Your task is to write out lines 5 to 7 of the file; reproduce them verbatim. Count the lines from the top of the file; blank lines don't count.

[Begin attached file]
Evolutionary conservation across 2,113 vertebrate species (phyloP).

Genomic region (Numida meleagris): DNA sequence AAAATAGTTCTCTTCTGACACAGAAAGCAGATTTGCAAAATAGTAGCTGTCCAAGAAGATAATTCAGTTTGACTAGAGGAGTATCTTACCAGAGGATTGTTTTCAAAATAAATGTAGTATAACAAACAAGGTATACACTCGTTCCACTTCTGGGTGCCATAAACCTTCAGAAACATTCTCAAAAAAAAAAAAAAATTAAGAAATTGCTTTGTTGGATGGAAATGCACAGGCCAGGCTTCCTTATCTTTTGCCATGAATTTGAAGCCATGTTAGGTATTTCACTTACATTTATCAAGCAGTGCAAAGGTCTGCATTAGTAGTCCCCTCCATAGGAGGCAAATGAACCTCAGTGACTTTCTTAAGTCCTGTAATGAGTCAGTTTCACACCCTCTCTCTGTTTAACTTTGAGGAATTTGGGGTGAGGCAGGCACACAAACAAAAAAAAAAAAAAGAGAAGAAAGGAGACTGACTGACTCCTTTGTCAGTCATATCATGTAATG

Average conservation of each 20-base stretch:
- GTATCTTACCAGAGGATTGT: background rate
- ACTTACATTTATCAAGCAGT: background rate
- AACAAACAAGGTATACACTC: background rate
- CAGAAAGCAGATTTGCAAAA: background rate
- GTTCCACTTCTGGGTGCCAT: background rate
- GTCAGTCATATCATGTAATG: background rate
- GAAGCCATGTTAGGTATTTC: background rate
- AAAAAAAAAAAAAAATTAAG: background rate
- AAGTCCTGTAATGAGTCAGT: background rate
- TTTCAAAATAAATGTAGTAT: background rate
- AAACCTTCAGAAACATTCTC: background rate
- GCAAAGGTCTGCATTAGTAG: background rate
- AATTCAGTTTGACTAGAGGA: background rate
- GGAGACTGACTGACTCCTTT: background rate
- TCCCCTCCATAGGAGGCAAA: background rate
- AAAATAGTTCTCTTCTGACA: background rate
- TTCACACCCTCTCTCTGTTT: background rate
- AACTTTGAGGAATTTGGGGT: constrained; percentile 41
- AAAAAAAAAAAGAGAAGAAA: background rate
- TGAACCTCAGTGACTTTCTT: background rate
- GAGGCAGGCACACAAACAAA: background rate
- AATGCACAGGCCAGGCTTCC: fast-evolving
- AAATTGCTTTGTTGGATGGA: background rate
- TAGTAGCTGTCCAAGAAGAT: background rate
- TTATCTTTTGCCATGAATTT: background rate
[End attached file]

- ACTTACATTTATCAAGCAGT: background rate
- AACAAACAAGGTATACACTC: background rate
- CAGAAAGCAGATTTGCAAAA: background rate